Traders often think they have to catch each and every move in its entirety, in order to be successful. The sad truth is that is impossible and trying to achieve it can easily backfire and lead to more losses instead of bigger profits. Whether you trade Forex, WTI crude oil or stocks, nobody can catch all the pips, cents points or dollars that are theoretically available for grabs in everyday trading, even when his/her analysis is correct.
Our website is dedicated to the Elliott Wave Principle and its patterns. We have shown you plenty of examples that, when properly applied, it can put traders ahead of the next market swing without them having to guess what kind of news or event is going to trigger it. That said, the Wave principle is not perfect and does not pretend to hold the answers to all questions.
For example, even if the pattern the analyst has recognized suggests a price reversal should soon be expected, the exact price level at which this reversal is going to occur remains unknown. WTI crude oil gave us a great example last week. The following chart was sent to our clients before the market opened on Monday, September 3rd. (some marks have been removed for this article)
The above-shown analysis led us to the conclusion that WTI crude oil has been drawing an a)-b)-c) expanding flat correction since the bottom at $67.03 in mid-July. There was a w-x-y double zigzag in wave a) up to $70.41, followed by a simple a-b-c zigzag in wave b) down to $64.40. In this respect, the impulsive recovery from $64.40 fit perfectly in the position of wave c).
According to the theory, once a correction is over, the larger trend resumes. Since the price of WTI crude oil had been declining prior to this expanding flat retracement, it made sense to expect the bears to return as soon as wave c) completes the pattern. Three days later, when it was time to send the short-term updates on Wednesday, the chart of WTI looked a little different.
WTI crude oil prices kept climbing for a while and reached a high of $71.36 a barrel on Tuesday. This, however, did not change the negative Elliott Wave outlook and the following bearish reversal only strengthened the bearish case.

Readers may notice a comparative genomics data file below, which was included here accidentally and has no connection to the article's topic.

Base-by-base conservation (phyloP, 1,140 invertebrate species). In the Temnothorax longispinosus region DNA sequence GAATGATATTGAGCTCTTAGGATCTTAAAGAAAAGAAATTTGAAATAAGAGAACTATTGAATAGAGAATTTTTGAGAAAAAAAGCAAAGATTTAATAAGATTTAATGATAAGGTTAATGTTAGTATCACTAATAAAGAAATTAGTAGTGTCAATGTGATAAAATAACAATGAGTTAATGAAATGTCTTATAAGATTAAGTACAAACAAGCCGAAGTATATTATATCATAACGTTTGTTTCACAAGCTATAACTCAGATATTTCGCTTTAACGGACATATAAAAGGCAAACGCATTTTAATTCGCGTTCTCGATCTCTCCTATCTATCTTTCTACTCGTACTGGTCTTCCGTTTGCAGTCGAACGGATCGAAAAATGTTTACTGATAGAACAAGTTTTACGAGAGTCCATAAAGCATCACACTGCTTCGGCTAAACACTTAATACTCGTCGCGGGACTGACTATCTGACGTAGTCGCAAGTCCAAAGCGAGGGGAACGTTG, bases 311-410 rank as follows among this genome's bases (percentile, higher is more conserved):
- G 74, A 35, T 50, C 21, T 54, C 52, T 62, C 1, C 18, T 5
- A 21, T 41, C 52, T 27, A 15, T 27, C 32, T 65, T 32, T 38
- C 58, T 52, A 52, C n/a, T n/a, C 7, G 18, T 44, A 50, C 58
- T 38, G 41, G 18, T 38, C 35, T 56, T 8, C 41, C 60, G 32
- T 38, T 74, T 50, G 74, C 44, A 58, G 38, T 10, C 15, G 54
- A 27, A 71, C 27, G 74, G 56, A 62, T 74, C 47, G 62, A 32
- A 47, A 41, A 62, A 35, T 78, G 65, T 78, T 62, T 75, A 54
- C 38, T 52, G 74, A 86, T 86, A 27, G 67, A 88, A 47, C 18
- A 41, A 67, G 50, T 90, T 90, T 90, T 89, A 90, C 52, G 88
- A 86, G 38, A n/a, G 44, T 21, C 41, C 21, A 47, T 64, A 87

Only after this reversal it was safe to join the bears. We could not have known in advance whether the count was correct or not. Any attempts to pick the top of wave c) could have easily resulted in a loss, given that leverage is involved and no specific stop-loss level could have been identified at the time.
Yes, we missed part of the decline by waiting for the bearish reversal to actually occur before going short, but that is the price traders have to pay to limit the risk of the trade. A little patience can make a huge difference for long-term success. Here is an updated chart of WTI crude oil ahead of tomorrow’s open.
The price fell to an intraday low of $66.84 on Friday, before recovering to close the weekly session at $67.77. A short position initiated after the bearish reversal was based on the very same Elliott Wave count, but carried a lot less risk than a short position initiated prior to the reversal.
In conclusion, picking tops and bottoms is simply not worth the risk. Traders can still be successful even when missing out on part of the move. In fact, acknowledging the fact that catching every cent is impossible is likely going to improve your odds of success in the long run.
What will WTI crude oil bring next week? That is the subject of discussion in our next premium analysis due out later TODAY!